Here are the biggest snubs and surprises from the 2018 Oscar nominations

The 2018 Oscar nominations were announced on Tuesday morning, and for the most part, they went as expected. The awards-season favorites so far this year, including Three Billboards Outside Ebbing, Missouri, Lady Bird, and The Shape of Water, all scored multiple nominations. Here, the biggest surprises and snubs from the list:


Jordan Peele’s Get Out came out in February 2017, and many of the major run-up awards left him out of the Best Director conversations—though he did receive several nominations in smaller races. His Oscar nomination finally recognizes the big box-office and cultural impact of his debut directorial effort. Peele is only the fifth African-American director to be nominated for Best Director, and would become the first to ever win if he’s successful in March.

Lady Bird has made a habit of being nominated for best screenplay, but director Greta Gerwig hasn’t made a big splash in the Best Director race until today, with her first ever nomination in the Oscars category. She’s only the fifth ever woman to be nominated in the category, with the last being Kathryn Bigelow in 2010 for The Hurt Locker (also the only woman to ever have won the award).

greta gerwig

Sadly, the history of awards-season nominations isn’t very diverse, and inevitably we see several “firsts” when nominations are announced. Mudbound‘s director of photography, Rachel Morrison, is the first woman to ever receive a Best Cinematography nomination. Mudbound‘s director and writer, Dee Rees, is the first black woman to have been nominated for the Best Adapted Screenplay category; she is also only the second black woman to have ever been nominated for a writing award (Suzanne de Passe was nominated in 1973). If she wins the Oscar, she’ll become the first black woman to do so.

Lesley Manville bypassed the SAG Awards and the Golden Globe to earn her first Oscar nomination, for her role as the formidable Cyril in Phantom Thread.

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Possibly the most egregious snub was Mudbound director Dee Rees. The film rightfully earned nominations in the Best Supporting Actress (for the sublime Mary J. Blige), Original Song, and Adapted Screenplay categories. But even after receiving an astonishing critical reception at Sundance, the film didn’t spark the expected bidding war, and Variety reported that some distributors were experiencing a kind of post–Birth of a Nation squeamishness. (Never mind that the films cover entirely different stories and eras, and that the circumstances surrounding that film’s director–star Nate Parker, against whom rape allegations were made, were simply not relevant to Rees in the slightest.) Then, Mudbound was acquired by Netflix, which simply doesn’t have the same awards-season experience and heft as the traditional studios. The film also wasn’t nominated in the Best Picture category.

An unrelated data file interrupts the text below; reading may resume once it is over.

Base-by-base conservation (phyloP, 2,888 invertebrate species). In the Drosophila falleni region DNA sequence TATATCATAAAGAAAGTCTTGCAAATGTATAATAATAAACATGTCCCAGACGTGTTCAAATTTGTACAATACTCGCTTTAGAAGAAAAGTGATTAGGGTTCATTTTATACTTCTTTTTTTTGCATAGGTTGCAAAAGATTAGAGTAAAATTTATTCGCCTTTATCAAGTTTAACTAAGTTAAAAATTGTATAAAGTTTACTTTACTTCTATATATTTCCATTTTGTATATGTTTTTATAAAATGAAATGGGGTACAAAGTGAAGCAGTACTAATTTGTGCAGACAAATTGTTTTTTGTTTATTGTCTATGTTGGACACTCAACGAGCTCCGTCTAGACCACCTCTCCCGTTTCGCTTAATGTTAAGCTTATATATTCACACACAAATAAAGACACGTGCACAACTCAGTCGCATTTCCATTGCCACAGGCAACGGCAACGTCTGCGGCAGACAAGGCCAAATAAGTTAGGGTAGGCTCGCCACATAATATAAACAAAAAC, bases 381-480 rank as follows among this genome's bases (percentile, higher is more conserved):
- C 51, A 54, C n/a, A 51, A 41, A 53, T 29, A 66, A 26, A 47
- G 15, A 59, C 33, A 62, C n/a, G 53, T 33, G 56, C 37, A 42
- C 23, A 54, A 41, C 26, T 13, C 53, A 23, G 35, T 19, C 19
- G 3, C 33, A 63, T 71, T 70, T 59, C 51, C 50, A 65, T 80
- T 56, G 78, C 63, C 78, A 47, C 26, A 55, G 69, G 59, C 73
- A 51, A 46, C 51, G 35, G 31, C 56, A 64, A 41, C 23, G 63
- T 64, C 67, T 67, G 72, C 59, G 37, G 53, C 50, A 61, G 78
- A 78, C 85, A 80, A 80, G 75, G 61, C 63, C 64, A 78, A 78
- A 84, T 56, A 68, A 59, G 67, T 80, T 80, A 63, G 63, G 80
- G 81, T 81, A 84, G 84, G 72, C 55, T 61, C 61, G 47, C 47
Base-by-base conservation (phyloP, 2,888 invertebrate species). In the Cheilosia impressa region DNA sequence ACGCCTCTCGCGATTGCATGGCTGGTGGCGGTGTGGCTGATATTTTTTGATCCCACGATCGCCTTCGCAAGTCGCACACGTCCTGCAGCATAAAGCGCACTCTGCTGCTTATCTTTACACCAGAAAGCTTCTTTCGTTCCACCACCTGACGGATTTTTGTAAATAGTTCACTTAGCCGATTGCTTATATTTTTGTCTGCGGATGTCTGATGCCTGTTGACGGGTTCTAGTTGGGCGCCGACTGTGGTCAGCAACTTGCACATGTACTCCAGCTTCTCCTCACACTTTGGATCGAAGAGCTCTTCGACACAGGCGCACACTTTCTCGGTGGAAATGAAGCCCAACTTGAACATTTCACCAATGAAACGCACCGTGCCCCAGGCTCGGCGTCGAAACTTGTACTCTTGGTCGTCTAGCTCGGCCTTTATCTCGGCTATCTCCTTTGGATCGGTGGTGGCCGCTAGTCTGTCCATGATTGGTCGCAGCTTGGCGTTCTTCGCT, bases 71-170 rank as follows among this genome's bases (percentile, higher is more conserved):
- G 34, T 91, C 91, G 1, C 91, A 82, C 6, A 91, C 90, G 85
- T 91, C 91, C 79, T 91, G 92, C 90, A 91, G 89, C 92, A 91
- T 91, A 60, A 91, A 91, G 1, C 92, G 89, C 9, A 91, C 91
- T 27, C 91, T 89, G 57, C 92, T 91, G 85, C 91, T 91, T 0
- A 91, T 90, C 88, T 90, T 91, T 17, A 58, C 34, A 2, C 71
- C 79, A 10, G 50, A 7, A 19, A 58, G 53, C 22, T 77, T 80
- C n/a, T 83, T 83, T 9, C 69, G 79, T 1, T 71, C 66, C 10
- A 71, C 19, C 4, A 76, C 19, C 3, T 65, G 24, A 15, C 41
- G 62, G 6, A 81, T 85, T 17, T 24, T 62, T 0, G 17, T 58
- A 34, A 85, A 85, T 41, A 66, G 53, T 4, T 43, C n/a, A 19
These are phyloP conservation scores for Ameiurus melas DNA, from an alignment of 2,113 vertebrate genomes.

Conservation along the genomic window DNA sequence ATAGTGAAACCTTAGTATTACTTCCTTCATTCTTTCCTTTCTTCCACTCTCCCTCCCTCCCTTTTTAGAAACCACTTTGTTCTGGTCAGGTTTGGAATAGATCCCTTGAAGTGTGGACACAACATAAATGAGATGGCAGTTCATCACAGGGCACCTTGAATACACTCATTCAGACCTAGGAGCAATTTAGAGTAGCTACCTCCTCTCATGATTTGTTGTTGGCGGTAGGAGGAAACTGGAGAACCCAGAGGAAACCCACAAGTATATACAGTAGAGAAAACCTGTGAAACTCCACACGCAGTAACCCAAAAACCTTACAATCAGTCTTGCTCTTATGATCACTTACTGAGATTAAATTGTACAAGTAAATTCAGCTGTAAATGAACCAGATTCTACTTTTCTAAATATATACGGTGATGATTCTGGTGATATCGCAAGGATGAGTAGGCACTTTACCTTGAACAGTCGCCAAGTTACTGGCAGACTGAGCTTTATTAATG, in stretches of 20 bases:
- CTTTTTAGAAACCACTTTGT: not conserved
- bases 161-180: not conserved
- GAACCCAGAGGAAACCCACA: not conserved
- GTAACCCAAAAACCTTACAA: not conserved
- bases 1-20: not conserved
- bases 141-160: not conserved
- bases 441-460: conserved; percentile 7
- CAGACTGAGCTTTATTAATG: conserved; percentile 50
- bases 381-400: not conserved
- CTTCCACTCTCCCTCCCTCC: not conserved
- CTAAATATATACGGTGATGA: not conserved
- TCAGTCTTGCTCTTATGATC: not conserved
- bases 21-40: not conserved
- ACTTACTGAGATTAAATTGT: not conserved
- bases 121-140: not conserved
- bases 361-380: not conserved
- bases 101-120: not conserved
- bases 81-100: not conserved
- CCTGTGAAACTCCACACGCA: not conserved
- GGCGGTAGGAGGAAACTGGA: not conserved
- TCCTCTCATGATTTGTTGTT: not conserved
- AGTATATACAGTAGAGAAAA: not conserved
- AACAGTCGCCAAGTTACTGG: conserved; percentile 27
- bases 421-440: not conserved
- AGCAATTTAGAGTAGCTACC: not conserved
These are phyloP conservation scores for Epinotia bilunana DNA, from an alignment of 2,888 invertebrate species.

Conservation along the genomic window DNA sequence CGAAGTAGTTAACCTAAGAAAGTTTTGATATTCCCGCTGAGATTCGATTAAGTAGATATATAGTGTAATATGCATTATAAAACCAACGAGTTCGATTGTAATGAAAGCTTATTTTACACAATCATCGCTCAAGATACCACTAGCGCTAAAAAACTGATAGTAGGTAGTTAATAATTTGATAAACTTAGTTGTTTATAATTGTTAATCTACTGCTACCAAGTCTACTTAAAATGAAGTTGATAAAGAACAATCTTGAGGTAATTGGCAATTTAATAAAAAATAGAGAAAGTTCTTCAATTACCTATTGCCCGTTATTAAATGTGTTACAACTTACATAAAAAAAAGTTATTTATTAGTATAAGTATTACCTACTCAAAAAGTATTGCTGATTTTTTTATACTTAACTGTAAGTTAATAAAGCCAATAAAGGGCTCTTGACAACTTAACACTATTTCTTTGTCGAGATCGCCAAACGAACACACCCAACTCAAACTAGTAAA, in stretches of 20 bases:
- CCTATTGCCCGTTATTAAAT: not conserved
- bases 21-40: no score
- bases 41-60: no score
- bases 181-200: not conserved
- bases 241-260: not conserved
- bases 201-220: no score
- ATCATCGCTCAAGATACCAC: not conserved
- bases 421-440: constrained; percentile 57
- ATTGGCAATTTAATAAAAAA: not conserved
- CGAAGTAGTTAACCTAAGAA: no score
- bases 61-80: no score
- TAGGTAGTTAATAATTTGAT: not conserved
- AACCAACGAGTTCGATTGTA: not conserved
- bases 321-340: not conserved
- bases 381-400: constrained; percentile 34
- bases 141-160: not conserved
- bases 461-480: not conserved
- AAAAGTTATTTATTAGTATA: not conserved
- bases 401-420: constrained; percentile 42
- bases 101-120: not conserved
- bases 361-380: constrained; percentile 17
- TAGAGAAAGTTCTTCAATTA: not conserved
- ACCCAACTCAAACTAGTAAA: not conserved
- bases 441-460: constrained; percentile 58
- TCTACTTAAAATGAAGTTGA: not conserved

In the Best Actress category, we didn’t see either Jessica Chastain or Michelle Williams, both Golden Globe nominees. 

In her twenty-first Oscar nod, Meryl Streep predictably landed a nomination for her portrayal of Washington Post publisher Katherine Graham in The Post, but director Steven Spielberg was closed out of the Best Director category.

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Call Me By Your Name‘s Timothée Chalamet continued his run of lead actor nominations, while Sufjan Stevens’ exquisite song “Mystery of Love” finally received its awards-season due. The film also received a starting position in the Best Film category. But apart from the Gotham Award for Best Film, its director Luca Guadagnino has now been left out of the awards conversation completely. Armie Hammer, who played graduate student Oliver, was also snubbed in the Best Supporting Actor category, after being nominated for Golden Globes, Independent Spirit, Critics’ Choice, and several other awards.

Battle of the Sexes, whose stars have received nominations steadily throughout the past few months, also received no nominations.

Big genre blockbusters don’t tend to take out the major Academy Awards, but while Blade Runner 2049 and Star Wars: The Last Jedi were nominated in several technical fields, the critically acclaimed Wonder Woman, also the third-highest box office earner of the year, received no nominations at all.


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